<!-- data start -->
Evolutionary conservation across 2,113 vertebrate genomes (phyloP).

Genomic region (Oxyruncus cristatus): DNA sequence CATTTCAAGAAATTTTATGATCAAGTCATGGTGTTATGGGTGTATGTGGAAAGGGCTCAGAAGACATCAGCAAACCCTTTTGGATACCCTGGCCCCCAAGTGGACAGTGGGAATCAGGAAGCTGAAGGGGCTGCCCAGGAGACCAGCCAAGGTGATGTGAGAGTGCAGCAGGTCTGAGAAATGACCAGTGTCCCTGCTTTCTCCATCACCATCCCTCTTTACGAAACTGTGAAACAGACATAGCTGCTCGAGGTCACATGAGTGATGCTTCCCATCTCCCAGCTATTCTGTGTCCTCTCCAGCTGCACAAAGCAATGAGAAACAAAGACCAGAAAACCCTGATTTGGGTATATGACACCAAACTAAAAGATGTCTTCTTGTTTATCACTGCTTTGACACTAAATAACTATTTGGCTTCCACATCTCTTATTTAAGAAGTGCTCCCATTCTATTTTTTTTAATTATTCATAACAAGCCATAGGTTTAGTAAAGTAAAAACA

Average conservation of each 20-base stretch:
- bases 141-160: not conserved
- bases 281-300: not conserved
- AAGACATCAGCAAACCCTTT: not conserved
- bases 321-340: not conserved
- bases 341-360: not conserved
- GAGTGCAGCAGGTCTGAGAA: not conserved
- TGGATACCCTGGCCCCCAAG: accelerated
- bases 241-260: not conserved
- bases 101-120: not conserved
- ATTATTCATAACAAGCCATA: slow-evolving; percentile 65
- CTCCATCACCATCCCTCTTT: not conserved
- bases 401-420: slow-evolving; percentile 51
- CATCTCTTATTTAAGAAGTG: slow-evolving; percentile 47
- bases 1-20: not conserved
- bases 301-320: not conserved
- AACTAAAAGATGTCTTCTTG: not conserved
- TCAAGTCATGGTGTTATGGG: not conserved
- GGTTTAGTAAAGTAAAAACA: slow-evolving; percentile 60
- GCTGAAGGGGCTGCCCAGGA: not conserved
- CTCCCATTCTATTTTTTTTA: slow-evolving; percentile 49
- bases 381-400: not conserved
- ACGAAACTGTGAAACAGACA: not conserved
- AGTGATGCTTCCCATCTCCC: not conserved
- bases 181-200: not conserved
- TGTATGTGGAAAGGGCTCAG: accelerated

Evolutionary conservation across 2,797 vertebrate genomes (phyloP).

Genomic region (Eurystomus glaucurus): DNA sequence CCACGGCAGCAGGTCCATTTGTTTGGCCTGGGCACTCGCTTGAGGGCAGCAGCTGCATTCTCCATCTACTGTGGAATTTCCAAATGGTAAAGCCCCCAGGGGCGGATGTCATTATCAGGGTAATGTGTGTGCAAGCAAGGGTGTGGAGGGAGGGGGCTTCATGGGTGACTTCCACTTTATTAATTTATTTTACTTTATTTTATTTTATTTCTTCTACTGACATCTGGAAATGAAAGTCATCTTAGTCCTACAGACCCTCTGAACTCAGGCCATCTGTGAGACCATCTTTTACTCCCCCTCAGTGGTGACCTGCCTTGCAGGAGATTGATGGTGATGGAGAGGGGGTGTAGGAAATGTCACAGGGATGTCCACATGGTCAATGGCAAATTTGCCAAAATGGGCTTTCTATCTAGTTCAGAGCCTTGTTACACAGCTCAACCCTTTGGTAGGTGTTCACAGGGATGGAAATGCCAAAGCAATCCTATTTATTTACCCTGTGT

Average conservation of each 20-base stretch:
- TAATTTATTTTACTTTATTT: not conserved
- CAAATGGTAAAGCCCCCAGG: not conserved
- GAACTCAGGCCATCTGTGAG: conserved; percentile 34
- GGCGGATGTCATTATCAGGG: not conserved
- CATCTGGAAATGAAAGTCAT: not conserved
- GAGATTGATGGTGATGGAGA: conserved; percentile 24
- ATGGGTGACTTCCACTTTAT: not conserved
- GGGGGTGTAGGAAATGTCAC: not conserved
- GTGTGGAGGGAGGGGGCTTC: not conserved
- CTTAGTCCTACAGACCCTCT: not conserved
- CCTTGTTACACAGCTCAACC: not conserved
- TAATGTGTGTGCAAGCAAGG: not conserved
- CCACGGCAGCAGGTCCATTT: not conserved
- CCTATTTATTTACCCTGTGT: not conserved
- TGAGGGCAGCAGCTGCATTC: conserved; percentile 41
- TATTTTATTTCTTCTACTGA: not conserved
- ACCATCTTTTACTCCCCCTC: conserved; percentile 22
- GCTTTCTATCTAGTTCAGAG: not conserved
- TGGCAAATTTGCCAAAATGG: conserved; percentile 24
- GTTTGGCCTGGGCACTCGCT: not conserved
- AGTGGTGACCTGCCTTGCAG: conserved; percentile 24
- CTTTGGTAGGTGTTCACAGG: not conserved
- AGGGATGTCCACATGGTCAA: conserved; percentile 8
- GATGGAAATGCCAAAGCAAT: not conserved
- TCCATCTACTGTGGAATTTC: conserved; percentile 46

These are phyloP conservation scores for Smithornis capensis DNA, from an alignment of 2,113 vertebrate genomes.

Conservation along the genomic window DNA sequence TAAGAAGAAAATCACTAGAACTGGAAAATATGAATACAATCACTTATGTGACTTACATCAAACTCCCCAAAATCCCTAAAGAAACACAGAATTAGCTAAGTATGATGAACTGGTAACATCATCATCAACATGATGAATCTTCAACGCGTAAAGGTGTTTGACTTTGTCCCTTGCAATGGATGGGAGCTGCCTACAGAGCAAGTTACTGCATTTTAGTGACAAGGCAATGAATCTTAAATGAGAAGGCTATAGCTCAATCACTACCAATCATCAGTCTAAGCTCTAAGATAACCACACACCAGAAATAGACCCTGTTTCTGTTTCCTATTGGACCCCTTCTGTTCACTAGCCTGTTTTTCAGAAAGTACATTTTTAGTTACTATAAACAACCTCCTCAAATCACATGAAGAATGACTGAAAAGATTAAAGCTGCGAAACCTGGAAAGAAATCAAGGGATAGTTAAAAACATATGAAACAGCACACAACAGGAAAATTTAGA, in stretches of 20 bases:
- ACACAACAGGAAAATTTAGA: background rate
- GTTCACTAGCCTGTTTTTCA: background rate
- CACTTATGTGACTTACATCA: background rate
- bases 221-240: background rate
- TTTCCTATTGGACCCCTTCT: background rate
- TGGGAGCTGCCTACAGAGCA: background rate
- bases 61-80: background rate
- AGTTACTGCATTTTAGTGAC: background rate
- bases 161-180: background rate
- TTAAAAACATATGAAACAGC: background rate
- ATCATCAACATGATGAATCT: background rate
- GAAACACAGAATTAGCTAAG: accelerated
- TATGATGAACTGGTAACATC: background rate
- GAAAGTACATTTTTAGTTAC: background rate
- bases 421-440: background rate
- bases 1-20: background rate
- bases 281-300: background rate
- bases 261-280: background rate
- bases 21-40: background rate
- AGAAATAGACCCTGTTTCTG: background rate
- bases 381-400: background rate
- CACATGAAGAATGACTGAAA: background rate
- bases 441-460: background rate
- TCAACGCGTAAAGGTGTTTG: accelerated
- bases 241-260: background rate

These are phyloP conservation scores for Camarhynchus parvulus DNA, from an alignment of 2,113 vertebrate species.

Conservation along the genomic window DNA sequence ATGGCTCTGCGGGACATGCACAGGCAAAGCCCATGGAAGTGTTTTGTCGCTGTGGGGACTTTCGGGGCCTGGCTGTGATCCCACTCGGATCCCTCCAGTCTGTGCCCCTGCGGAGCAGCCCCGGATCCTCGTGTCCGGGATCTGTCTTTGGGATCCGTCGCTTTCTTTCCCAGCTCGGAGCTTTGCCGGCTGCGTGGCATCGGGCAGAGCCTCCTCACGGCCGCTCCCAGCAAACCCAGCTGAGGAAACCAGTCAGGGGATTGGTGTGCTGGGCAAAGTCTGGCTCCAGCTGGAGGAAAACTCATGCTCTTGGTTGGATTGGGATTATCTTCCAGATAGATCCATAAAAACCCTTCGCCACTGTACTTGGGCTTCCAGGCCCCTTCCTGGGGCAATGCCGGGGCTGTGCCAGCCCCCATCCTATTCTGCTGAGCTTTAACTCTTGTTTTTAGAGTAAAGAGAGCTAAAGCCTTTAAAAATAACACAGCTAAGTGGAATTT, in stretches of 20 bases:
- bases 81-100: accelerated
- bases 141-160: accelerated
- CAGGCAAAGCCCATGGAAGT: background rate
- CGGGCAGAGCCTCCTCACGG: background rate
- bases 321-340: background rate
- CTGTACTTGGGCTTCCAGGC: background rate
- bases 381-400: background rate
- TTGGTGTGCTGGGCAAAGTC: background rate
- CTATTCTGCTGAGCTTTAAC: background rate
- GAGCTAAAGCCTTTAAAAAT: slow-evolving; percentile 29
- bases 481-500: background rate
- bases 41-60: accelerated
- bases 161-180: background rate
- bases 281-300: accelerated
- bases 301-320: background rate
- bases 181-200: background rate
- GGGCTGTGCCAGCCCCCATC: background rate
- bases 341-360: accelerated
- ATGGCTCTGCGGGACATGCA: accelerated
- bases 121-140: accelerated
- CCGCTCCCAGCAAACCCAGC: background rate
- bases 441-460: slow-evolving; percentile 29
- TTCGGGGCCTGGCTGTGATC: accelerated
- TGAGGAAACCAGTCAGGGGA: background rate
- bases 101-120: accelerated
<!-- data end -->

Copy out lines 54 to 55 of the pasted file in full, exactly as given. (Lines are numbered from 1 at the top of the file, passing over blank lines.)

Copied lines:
- AGGGATGTCCACATGGTCAA: conserved; percentile 8
- GATGGAAATGCCAAAGCAAT: not conserved